Pope Francis greeting indigenous peoples participating a forum in Rome Pope Francis greeting indigenous peoples participating a forum in Rome 

Pope: Indigenous Peoples, living cry of hope for our common home

Pope Francis meets with a group of 38 delegates from 31 indigenous populations who are attending the 4th Fourth Global Meeting of the Indigenous Peoples Forum. The Forum is taking place in conjunction with the 42nd Governing Council of the International Fund for Agricultural Development (IFAD)

By Lydia O'Kane

Speaking in Rome on Thursday, Pope Francis focused on the theme of the Indigenous Peoples Forum which is “Promoting Indigenous Peoples Knowledge and Innovations for Climate Resilience and Sustainable Development.” Highlighting the extreme importance of environmental issues, the Pope said that the Forum was an invitation to, “look again at our planet, wounded in many regions by human greed, by war conflicts that generate a flood of evils and misfortunes, as well as by natural disasters that leave scarcity and devastation in their wake.”

Joining forces for a better world

Pope Francis underlined that these scourges cannot continue to be ignored by indifference and a lack of unity. On the contrary, he said, “only a strong sense of fraternity will strengthen our resolve to help those in need today and open the door of tomorrow to the generations that come after us.” God created the earth for the benefit of all, emphasized the Pontiff, “so that it would be a welcoming space in which no one would feel excluded and all of us could find a home.”

Indigenous Peoples, living cry of hope

Indigenous Peoples, he said, with their "variety of languages, cultures, traditions, knowledge and ancestral methods", should “become for all a wake-up call, which highlights the fact that man is not the owner of nature, but the one who manages it.”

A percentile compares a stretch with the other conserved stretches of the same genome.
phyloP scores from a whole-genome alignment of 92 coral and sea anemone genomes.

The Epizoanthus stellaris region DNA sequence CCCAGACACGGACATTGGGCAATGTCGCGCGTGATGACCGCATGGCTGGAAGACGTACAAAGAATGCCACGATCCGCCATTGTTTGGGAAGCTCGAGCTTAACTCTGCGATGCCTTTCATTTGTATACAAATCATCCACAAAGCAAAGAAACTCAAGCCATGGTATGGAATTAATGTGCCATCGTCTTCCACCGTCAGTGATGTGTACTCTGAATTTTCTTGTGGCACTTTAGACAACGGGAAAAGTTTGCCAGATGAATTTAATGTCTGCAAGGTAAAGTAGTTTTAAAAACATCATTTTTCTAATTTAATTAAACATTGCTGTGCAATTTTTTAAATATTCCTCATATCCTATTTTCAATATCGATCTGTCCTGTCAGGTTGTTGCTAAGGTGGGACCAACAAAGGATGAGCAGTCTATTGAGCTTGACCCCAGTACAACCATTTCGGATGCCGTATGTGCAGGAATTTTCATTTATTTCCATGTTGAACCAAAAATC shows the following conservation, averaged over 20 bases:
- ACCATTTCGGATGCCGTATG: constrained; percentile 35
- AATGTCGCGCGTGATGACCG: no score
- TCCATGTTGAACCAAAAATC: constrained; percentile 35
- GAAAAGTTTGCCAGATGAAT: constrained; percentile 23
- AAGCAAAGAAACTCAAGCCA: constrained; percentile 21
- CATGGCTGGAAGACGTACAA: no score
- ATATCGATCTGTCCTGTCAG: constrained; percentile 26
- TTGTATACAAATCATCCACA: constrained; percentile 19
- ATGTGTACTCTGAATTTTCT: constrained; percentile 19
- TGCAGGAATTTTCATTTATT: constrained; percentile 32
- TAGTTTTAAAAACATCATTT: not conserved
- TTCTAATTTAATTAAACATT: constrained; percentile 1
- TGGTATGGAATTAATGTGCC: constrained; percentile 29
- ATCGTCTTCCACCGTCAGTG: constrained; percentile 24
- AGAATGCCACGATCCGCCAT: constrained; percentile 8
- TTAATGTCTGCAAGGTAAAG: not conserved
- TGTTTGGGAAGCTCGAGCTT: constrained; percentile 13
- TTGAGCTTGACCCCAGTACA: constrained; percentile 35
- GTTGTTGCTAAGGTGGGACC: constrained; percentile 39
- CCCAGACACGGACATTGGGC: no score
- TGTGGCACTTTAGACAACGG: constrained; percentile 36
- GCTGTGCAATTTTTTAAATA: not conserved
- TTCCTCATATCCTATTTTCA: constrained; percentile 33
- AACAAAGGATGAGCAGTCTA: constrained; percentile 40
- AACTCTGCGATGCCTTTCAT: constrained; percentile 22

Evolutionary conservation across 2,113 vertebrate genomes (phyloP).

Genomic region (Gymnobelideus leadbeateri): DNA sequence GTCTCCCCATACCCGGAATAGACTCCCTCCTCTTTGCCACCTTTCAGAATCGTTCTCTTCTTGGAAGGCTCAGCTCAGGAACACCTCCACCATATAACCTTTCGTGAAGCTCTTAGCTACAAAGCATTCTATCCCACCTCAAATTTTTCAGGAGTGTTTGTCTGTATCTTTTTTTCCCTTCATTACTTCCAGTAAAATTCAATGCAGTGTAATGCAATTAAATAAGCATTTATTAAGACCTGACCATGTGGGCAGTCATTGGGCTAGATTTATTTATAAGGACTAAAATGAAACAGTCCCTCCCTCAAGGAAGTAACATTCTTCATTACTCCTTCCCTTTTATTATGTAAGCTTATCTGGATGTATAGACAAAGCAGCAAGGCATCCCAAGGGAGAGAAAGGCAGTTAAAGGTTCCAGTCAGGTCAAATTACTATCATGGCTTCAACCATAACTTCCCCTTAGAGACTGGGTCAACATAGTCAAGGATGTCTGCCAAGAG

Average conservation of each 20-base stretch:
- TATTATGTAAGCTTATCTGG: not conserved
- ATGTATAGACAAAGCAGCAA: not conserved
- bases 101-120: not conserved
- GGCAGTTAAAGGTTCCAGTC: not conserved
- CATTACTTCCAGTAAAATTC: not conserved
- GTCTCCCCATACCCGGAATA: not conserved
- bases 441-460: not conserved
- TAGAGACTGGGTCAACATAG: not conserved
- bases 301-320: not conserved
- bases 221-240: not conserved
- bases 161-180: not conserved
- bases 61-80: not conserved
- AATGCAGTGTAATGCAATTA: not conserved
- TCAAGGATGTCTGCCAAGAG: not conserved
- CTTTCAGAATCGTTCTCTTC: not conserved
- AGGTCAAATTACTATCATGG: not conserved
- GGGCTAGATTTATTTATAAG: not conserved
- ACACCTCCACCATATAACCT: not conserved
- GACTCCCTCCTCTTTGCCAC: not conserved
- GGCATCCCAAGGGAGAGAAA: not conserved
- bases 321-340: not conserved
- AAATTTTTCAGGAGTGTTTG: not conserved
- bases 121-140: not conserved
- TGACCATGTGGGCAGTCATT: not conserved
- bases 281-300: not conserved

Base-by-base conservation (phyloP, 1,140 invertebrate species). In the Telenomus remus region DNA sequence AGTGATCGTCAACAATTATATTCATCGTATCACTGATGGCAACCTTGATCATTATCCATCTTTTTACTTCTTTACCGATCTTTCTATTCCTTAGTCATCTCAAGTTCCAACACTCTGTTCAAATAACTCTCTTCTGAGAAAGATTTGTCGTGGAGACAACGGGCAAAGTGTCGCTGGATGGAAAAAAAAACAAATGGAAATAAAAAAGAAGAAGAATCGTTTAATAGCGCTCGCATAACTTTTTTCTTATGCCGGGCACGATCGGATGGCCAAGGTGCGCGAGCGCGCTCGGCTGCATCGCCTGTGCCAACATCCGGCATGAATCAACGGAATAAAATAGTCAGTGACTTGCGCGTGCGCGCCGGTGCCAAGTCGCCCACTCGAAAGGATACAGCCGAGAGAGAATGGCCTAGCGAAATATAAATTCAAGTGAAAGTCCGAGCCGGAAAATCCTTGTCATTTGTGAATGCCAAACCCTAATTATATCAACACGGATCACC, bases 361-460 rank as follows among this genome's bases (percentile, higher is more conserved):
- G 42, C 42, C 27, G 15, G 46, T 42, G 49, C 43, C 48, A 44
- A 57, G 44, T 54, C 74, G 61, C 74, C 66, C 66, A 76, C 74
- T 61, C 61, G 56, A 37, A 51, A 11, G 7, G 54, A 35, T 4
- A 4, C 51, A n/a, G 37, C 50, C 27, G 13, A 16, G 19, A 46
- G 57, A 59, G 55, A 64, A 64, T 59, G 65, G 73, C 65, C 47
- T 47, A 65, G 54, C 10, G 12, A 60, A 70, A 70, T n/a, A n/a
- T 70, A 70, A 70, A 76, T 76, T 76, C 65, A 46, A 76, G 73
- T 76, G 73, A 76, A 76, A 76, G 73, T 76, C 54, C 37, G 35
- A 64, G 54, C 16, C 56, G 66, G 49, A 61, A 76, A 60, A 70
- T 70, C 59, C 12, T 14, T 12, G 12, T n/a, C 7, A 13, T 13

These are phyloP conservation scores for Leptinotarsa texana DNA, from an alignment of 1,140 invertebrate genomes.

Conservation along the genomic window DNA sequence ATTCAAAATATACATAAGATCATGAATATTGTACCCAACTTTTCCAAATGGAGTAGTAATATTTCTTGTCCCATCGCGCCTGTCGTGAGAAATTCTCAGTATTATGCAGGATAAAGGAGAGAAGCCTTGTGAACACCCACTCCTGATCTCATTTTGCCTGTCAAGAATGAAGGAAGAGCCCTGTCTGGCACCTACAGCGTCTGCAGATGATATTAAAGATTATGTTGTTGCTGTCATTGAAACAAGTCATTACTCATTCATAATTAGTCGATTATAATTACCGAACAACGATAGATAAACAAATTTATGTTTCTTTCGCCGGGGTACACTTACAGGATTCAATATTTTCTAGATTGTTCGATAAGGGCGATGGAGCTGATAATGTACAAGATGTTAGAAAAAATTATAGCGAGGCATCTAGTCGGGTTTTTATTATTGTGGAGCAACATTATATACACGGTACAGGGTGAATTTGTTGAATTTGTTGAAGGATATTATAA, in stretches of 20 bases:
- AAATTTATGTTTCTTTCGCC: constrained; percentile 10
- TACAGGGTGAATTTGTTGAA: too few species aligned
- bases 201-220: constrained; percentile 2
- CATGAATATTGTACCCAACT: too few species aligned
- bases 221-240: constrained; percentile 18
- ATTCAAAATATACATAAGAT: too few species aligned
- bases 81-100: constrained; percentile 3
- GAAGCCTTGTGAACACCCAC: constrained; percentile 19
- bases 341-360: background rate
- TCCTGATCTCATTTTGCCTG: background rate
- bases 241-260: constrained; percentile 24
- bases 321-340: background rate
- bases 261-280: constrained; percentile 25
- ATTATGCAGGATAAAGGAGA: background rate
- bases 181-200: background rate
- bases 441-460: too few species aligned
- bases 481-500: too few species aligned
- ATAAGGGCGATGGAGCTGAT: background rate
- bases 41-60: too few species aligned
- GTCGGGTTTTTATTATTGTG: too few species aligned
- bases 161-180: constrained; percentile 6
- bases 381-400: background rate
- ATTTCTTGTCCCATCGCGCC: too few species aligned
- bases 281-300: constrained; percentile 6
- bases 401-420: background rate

These peoples, the Pope noted, “are a living cry of hope. “They know what it is to listen to the earth, to see the earth, to touch the earth.” They remind us that we human beings have a shared responsibility to care for our "common home". “And if certain decisions taken so far have ruined it”, he said, “ it is never too late to learn lessons and acquire a new way of life.”

By engaging in generous dialogue and by joining forces, Pope Francis concluded, “we will end up becoming more aware of the fact that we need each other,” and be able to highlight the fact that “harmful behaviour affecting the environment around us also has a negative impact on the serenity and fluidity of coexistence; that indigenous people cannot continue to suffer injustice and that young people have a right to a better world than ours and expect coherent and convincing responses from us.”

Let us never forget the saying of our grandparents, recalled the Pope, "God always forgives, men sometimes forgive, nature never forgives".

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14 February 2019, 13:49